Saturday, July 13

ART: Philadelphia’s Masthead print studio takes over Open Studio DC for the day, teaching you how to screen-print. For one day only, it’s also bringing its massive collection of band and gig posters for you to geek out over and buy—there’s some really cool and quirky art, so check it out. Free. 6 PM.

IMPROV: Second City’s improv show “America All Better” was supposed to be about how Obama’s reelection, the improving economy, and our moves closer to marriage equality mean that things are looking up for the country. It was devised before all sorts of scandals and NSA leaks put a bit of a damper on that whole idea, but we’re sure the country’s best improv troupe will make it work anyway. Tickets ($35) are available online. 8 PM at Woolly Mammoth.

DANCE: An all-local set of deejays, including the always-reliable Stereo Faith, takes over U Street Music Hall to prove you don’t have to be some 16-year-old Scandinavian to drop danceable beats. Free for 21 and up. 10 PM.

MORE DANCE: If you like your dance nights old-school, Black Cat has you covered: Modern World features the best mod, garage, soul, and Brit pop from the past 50 years. There’re drink specials all night. $5. 10 PM.

Sunday, July 14

COMEDY: After a hiatus to set this whole thing up, the Encyclopedia Show is back for Fringe Festival with a night of standup, informative talks, and general nonsense about vice presidents, featuring specials on Dick Cheney, Spiro Agnew, accidental vice presidents, and, of course, that whole Aaron Burr-Alexander Hamilton duel. Tickets ($17) are available online. 1:45 PM at Warehouse. For more can’t-miss Fringe Festival performances, check out our full roundup.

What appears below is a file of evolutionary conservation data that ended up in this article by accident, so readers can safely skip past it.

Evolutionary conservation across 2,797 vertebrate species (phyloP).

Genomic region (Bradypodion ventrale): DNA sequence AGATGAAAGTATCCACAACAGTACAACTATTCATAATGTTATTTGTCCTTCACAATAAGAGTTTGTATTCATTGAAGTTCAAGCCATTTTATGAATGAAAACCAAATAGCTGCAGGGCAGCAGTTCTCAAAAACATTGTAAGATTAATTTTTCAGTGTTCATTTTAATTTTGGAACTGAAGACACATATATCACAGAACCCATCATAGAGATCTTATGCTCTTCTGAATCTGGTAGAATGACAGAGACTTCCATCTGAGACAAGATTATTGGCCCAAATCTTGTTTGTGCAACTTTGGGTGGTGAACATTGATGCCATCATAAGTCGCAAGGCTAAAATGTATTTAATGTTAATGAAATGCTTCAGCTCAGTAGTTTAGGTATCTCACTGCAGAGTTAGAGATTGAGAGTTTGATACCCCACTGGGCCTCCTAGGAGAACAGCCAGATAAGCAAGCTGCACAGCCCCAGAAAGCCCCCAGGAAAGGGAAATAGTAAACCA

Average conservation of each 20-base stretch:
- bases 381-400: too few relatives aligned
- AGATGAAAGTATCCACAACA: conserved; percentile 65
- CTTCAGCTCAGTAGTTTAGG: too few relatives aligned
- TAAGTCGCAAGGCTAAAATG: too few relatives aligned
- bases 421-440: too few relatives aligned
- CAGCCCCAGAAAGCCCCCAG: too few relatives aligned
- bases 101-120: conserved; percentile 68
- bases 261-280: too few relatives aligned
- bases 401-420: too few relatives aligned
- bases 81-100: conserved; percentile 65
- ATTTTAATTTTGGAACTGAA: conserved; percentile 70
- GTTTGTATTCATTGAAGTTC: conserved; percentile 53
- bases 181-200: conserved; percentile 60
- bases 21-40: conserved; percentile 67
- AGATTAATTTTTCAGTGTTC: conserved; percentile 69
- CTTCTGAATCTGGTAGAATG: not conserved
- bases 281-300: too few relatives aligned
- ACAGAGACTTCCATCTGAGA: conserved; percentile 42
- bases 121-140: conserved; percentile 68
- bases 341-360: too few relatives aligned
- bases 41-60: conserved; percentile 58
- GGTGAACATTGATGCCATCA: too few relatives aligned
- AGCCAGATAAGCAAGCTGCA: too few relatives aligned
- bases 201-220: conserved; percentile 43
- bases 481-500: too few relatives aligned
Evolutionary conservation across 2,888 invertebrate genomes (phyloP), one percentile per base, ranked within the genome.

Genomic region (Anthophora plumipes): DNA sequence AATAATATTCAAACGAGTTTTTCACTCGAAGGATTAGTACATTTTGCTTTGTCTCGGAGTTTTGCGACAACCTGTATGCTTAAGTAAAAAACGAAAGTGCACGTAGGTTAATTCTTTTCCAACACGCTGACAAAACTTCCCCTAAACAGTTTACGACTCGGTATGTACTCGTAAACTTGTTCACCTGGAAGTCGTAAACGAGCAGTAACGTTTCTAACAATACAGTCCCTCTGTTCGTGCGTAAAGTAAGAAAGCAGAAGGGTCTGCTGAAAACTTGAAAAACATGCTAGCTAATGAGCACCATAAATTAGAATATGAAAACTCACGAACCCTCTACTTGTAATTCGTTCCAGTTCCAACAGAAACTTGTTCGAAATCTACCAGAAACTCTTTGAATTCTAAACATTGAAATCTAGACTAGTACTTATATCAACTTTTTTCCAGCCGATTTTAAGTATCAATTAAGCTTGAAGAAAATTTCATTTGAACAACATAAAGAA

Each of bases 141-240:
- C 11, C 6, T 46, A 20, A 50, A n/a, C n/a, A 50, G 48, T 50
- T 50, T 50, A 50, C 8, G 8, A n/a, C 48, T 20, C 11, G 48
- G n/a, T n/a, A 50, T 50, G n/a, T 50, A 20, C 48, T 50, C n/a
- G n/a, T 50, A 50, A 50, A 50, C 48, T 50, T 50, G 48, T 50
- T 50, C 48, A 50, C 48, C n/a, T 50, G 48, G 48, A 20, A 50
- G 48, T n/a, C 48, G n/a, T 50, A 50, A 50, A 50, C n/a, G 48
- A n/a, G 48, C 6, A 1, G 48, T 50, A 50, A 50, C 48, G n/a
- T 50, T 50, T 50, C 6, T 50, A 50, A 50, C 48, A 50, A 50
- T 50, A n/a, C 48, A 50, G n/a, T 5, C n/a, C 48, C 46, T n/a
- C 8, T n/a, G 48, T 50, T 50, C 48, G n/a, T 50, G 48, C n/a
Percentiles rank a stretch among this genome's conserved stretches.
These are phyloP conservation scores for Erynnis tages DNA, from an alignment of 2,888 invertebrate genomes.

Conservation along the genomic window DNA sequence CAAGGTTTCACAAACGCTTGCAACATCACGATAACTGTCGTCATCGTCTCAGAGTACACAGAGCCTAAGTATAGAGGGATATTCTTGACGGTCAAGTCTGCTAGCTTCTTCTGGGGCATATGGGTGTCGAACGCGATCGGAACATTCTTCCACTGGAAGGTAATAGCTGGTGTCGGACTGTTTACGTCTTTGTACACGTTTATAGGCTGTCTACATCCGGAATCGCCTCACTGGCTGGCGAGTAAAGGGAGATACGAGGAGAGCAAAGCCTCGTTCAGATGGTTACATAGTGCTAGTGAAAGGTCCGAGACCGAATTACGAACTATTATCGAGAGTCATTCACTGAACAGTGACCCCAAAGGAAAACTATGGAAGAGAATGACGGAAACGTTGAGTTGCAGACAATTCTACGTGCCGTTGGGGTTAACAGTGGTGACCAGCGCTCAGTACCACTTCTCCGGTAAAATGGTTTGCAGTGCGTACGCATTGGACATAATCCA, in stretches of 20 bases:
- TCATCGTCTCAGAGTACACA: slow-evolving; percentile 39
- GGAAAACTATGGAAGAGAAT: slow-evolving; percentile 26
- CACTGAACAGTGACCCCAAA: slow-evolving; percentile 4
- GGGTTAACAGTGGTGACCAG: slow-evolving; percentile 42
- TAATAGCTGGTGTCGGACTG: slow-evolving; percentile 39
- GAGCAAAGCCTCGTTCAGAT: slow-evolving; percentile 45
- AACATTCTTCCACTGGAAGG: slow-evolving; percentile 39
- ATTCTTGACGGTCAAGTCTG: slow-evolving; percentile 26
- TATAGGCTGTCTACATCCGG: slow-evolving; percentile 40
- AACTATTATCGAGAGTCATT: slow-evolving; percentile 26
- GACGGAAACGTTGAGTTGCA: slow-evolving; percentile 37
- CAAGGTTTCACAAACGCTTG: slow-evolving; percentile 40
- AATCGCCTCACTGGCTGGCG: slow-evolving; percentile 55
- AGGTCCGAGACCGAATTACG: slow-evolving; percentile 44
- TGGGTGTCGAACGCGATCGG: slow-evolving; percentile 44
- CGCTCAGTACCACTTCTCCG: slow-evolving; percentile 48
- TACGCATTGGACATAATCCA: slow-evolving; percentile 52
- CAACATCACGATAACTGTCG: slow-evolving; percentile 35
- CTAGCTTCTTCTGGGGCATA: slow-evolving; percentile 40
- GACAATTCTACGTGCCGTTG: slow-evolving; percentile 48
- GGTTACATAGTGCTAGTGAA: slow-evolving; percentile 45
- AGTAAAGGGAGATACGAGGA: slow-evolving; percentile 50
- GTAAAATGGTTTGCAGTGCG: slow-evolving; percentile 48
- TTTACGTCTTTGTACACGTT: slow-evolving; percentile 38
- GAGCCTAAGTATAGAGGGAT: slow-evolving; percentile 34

CUPCAKES: The cronut might be the current darling of the pastry world, but Washington’s love affair with cupcakes continues. With Dumbarton House’s tour of Georgetown, you’ll learn about the history of the cupcake—which has been around for way longer than the Food Network—and sample the treats from some of Georgetown’s best-known bakeries. It’s a walking tour, so you won’t have to feel too guilty about eating all that frosting. Tickets ($20) are available online. 10 to noon.

Know of something cool going on around town? E-mail Jason Koebler at, or find him on Twitter

*This post has been updated from a previous version.

  • Jon

    Come join us TONIGHT, the 12th, at 8pm at the Capitol Hill Arts Workshop for Bespoke, a fully improvised theatrical experience!

    It has everything that's magical about improv: the characters,
    dialogue, and situations are all made on the spot. Every audience is
    treated to a show made up on the spot just for them--one that has never
    been seen before, and that will never be seen again.

    But wait, there's more! In Bespoke, not only is the acting improvised, but the sets, wardrobe, lighting, and sound will be improvised around the performers. That's right, see a scene with a private reporting to a sergeant, and watch as they quickly get given a military helmet, jacket, and rifle, while the sound of gunfire begins to play in the distance.

    Check it out at: